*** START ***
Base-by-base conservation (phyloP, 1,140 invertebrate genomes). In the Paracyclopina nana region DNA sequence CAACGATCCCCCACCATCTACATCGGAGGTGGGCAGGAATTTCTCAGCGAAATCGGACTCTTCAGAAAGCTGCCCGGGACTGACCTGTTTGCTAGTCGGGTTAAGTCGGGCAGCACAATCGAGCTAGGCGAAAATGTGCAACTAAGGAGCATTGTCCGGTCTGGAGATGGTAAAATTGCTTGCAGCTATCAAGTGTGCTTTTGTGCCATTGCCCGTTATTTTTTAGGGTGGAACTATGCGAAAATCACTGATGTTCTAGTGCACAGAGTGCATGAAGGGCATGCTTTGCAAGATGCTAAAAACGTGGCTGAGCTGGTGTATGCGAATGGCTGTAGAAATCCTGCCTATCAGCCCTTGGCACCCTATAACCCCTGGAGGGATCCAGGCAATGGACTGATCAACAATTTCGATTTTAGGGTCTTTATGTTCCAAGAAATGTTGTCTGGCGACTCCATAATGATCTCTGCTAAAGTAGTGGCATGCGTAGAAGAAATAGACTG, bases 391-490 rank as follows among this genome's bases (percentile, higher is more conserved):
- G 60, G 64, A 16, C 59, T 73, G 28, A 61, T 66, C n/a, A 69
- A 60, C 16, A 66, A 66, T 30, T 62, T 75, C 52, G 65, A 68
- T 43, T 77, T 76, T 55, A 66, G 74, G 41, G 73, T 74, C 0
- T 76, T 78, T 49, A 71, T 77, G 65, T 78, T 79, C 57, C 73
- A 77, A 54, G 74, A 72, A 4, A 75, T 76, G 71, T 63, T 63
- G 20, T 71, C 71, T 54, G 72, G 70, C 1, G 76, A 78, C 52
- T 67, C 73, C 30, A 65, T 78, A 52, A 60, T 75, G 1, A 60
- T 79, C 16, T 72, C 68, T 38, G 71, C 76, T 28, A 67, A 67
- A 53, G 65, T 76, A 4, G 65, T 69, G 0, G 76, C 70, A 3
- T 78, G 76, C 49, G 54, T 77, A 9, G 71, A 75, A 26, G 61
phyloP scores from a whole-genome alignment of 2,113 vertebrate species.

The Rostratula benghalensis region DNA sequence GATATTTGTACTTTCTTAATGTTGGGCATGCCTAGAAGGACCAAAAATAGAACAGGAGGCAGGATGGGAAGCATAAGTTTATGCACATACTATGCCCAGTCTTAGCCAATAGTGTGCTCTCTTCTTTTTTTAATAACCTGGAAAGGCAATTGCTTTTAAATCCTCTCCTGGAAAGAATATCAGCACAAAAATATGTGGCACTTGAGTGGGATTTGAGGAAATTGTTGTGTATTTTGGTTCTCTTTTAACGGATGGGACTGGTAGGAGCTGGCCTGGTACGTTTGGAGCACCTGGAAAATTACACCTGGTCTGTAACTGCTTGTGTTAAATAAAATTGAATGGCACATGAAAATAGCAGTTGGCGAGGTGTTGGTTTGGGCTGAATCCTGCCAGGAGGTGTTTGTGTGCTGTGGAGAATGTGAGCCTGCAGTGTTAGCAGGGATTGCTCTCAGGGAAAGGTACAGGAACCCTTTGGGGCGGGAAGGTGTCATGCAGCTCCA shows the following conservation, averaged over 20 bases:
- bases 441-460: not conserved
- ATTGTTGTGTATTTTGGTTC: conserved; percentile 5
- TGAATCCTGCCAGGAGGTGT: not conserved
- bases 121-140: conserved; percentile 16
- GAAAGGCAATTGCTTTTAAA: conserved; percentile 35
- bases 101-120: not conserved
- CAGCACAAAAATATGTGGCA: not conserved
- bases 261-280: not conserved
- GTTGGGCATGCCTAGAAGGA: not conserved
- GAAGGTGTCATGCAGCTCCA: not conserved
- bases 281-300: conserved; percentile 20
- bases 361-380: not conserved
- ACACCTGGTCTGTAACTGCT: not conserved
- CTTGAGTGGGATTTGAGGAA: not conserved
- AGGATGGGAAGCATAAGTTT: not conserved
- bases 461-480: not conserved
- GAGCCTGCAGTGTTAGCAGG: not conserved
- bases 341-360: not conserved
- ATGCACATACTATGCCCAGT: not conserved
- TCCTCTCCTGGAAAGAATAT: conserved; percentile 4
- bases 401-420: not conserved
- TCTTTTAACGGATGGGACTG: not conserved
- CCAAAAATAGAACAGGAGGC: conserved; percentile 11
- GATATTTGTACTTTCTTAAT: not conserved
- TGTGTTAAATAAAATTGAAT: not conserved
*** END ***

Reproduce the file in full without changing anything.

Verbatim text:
Base-by-base conservation (phyloP, 1,140 invertebrate genomes). In the Paracyclopina nana region DNA sequence CAACGATCCCCCACCATCTACATCGGAGGTGGGCAGGAATTTCTCAGCGAAATCGGACTCTTCAGAAAGCTGCCCGGGACTGACCTGTTTGCTAGTCGGGTTAAGTCGGGCAGCACAATCGAGCTAGGCGAAAATGTGCAACTAAGGAGCATTGTCCGGTCTGGAGATGGTAAAATTGCTTGCAGCTATCAAGTGTGCTTTTGTGCCATTGCCCGTTATTTTTTAGGGTGGAACTATGCGAAAATCACTGATGTTCTAGTGCACAGAGTGCATGAAGGGCATGCTTTGCAAGATGCTAAAAACGTGGCTGAGCTGGTGTATGCGAATGGCTGTAGAAATCCTGCCTATCAGCCCTTGGCACCCTATAACCCCTGGAGGGATCCAGGCAATGGACTGATCAACAATTTCGATTTTAGGGTCTTTATGTTCCAAGAAATGTTGTCTGGCGACTCCATAATGATCTCTGCTAAAGTAGTGGCATGCGTAGAAGAAATAGACTG, bases 391-490 rank as follows among this genome's bases (percentile, higher is more conserved):
- G 60, G 64, A 16, C 59, T 73, G 28, A 61, T 66, C n/a, A 69
- A 60, C 16, A 66, A 66, T 30, T 62, T 75, C 52, G 65, A 68
- T 43, T 77, T 76, T 55, A 66, G 74, G 41, G 73, T 74, C 0
- T 76, T 78, T 49, A 71, T 77, G 65, T 78, T 79, C 57, C 73
- A 77, A 54, G 74, A 72, A 4, A 75, T 76, G 71, T 63, T 63
- G 20, T 71, C 71, T 54, G 72, G 70, C 1, G 76, A 78, C 52
- T 67, C 73, C 30, A 65, T 78, A 52, A 60, T 75, G 1, A 60
- T 79, C 16, T 72, C 68, T 38, G 71, C 76, T 28, A 67, A 67
- A 53, G 65, T 76, A 4, G 65, T 69, G 0, G 76, C 70, A 3
- T 78, G 76, C 49, G 54, T 77, A 9, G 71, A 75, A 26, G 61
phyloP scores from a whole-genome alignment of 2,113 vertebrate species.

The Rostratula benghalensis region DNA sequence GATATTTGTACTTTCTTAATGTTGGGCATGCCTAGAAGGACCAAAAATAGAACAGGAGGCAGGATGGGAAGCATAAGTTTATGCACATACTATGCCCAGTCTTAGCCAATAGTGTGCTCTCTTCTTTTTTTAATAACCTGGAAAGGCAATTGCTTTTAAATCCTCTCCTGGAAAGAATATCAGCACAAAAATATGTGGCACTTGAGTGGGATTTGAGGAAATTGTTGTGTATTTTGGTTCTCTTTTAACGGATGGGACTGGTAGGAGCTGGCCTGGTACGTTTGGAGCACCTGGAAAATTACACCTGGTCTGTAACTGCTTGTGTTAAATAAAATTGAATGGCACATGAAAATAGCAGTTGGCGAGGTGTTGGTTTGGGCTGAATCCTGCCAGGAGGTGTTTGTGTGCTGTGGAGAATGTGAGCCTGCAGTGTTAGCAGGGATTGCTCTCAGGGAAAGGTACAGGAACCCTTTGGGGCGGGAAGGTGTCATGCAGCTCCA shows the following conservation, averaged over 20 bases:
- bases 441-460: not conserved
- ATTGTTGTGTATTTTGGTTC: conserved; percentile 5
- TGAATCCTGCCAGGAGGTGT: not conserved
- bases 121-140: conserved; percentile 16
- GAAAGGCAATTGCTTTTAAA: conserved; percentile 35
- bases 101-120: not conserved
- CAGCACAAAAATATGTGGCA: not conserved
- bases 261-280: not conserved
- GTTGGGCATGCCTAGAAGGA: not conserved
- GAAGGTGTCATGCAGCTCCA: not conserved
- bases 281-300: conserved; percentile 20
- bases 361-380: not conserved
- ACACCTGGTCTGTAACTGCT: not conserved
- CTTGAGTGGGATTTGAGGAA: not conserved
- AGGATGGGAAGCATAAGTTT: not conserved
- bases 461-480: not conserved
- GAGCCTGCAGTGTTAGCAGG: not conserved
- bases 341-360: not conserved
- ATGCACATACTATGCCCAGT: not conserved
- TCCTCTCCTGGAAAGAATAT: conserved; percentile 4
- bases 401-420: not conserved
- TCTTTTAACGGATGGGACTG: not conserved
- CCAAAAATAGAACAGGAGGC: conserved; percentile 11
- GATATTTGTACTTTCTTAAT: not conserved
- TGTGTTAAATAAAATTGAAT: not conserved